If you have driven from Los Angeles to Las Vegas in the last few years, then you have probably caught a glimpse of the Liberty Sculpture Park, which is a set of large sculptures on the side of the road right before you pass Eddieworld. These sculptures were created to “celebrate freedom and memorialize the victims of communism.” They specifically deal with events like the Tienanmen Square Massacre, and it is pretty sobering to see. If you want to visit the sculpture park, you can drive through and see the dozen or so sculptures right off the 15 Freeway. Here is all the information on this spot.
- Free to visit, but you can donate
- Not sure about the hours, but probably sunrise to sunset, I would guess
- Location: 37570 Yermo Rd, Yermo, CA 92398
- Information from my visit in 2021
- You can find more information on their Facebook page
About 10-15 minutes after passing Barstow, you will see the sculptures and Eddieworld on your right. Get off the freeway on Calico Road and head south. Turn right on Yermo Road, and you will see the entrance on your right. It is a little hard to see, so be watching for it.
Liberty Sculpture Park
Once you drive through the gate with a sign saying “communists not allowed,” you will go on a dirt road out to the sculptures. There seemed to be a few different ways out there, but you won’t get lost, and the road was easily passible with a two-wheel-drive car when I went.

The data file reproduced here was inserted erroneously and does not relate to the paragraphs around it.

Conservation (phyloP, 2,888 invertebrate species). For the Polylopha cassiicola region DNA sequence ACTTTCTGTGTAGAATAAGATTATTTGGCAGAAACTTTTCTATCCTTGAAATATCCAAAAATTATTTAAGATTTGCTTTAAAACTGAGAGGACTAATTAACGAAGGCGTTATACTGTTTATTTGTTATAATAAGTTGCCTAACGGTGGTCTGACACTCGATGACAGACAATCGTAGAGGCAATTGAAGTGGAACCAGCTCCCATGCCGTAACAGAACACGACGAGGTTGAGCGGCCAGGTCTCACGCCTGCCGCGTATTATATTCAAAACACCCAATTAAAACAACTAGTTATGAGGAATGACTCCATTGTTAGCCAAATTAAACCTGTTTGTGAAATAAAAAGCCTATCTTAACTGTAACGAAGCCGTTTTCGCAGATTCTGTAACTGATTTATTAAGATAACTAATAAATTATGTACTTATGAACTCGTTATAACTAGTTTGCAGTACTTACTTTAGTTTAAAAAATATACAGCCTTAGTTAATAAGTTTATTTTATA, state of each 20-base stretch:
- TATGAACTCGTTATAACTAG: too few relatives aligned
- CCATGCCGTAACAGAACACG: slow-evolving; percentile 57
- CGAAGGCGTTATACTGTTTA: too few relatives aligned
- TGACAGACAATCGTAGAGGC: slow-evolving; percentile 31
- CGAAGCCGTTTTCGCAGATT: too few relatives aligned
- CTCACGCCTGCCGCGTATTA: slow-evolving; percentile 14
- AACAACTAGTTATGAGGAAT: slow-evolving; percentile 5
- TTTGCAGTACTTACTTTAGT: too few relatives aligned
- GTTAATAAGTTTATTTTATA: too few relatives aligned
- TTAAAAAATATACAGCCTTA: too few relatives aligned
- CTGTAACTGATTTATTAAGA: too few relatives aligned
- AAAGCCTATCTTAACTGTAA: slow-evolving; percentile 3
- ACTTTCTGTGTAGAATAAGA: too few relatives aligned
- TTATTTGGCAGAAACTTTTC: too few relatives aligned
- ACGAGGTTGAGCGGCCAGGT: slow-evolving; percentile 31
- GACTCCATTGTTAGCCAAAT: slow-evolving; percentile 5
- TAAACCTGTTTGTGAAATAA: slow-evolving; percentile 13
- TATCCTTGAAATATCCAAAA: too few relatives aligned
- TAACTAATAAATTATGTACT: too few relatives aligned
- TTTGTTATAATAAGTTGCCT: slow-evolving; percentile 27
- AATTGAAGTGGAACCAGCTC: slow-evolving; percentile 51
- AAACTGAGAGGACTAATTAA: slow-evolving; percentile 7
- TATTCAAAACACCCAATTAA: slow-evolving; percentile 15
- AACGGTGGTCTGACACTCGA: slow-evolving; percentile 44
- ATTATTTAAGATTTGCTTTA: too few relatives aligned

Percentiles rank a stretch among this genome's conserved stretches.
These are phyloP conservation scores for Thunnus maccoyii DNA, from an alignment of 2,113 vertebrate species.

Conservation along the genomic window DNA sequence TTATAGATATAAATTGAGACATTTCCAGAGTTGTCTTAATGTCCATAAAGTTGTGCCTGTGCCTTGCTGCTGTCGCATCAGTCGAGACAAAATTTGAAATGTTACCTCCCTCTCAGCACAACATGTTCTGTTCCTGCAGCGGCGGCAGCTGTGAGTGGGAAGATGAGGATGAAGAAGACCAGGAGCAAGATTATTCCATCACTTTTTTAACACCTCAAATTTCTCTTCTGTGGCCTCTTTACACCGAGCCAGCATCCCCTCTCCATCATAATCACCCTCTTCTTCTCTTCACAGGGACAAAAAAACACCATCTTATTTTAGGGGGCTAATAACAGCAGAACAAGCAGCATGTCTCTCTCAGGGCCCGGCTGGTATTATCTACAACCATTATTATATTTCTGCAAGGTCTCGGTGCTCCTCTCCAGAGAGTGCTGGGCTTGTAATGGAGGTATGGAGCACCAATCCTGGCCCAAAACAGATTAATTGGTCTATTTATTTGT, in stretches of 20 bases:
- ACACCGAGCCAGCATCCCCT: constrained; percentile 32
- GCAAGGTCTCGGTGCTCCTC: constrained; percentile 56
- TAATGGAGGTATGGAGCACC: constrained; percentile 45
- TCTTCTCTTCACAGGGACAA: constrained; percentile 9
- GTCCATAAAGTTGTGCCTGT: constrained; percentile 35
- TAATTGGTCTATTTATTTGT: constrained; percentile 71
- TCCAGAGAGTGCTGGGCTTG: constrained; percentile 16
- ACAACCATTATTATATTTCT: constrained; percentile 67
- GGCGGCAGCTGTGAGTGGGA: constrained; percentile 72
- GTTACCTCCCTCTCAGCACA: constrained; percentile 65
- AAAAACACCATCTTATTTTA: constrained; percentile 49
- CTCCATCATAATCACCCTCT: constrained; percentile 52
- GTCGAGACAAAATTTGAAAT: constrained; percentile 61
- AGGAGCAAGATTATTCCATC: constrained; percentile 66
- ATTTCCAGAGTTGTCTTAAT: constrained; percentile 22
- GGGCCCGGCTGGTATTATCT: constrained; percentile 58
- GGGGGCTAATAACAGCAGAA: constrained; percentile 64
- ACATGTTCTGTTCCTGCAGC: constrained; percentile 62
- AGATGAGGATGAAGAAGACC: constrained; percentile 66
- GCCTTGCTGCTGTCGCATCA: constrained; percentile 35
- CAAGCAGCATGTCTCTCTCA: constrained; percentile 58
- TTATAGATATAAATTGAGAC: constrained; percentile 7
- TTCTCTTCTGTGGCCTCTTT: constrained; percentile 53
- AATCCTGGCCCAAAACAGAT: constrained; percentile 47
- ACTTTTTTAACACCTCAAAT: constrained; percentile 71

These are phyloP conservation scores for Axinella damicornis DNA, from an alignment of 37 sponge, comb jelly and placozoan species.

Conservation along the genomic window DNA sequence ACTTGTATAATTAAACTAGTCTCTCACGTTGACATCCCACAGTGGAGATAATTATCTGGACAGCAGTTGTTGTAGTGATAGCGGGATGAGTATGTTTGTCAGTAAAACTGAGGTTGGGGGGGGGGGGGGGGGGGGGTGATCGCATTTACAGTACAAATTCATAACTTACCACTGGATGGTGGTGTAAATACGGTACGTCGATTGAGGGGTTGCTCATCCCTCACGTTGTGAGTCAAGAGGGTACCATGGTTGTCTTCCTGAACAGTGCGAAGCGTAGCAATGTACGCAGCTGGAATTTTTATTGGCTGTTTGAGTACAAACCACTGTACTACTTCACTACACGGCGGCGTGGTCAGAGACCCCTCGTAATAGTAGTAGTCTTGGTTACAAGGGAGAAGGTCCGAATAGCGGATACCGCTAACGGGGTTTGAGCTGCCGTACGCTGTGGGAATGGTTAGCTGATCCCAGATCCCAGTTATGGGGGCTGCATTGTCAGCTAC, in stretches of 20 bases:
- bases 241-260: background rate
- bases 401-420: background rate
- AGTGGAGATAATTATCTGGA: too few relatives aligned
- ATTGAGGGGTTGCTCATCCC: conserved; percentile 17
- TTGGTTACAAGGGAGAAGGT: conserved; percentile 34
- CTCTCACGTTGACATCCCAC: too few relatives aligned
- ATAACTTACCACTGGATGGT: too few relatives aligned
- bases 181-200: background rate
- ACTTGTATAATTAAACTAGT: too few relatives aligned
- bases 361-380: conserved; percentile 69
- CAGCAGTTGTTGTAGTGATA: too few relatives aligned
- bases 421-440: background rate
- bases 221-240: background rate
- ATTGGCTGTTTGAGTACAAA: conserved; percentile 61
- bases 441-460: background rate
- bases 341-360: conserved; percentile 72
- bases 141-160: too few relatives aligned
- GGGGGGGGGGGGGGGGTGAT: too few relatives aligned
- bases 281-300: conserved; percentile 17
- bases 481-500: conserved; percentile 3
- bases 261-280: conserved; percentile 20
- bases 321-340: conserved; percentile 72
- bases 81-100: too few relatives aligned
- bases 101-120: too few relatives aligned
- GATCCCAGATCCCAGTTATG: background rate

I headed to the right first and just took a slow drive to each of the sculptures. It was windy, so I only got out a few of them. Here are some of the sculptures you will see.
The road goes around the front of the Liberty Sculpture Park sign, which is more significant than it looks from the road.
As you pass this sign, you will arrive at the main exhibit, the giant number “64,” which the artist said refers to 6/4/1989, the date of the Tiananmen Square Massacre.
Next to the numbers is a statue of “tank man,” the man who stood in front of the tank in the famous photo. The sculptures are really well done, and it is pretty crazy to see them in the middle of the desert like this.
There is a picnic bench next to this statue and more information on the park itself.
After seeing this area, you can continue exploring the park or get back on the road. This is a worthy stop commemorating a sad event that everyone should see on their way to Las Vegas. Let me know what you think in the comments.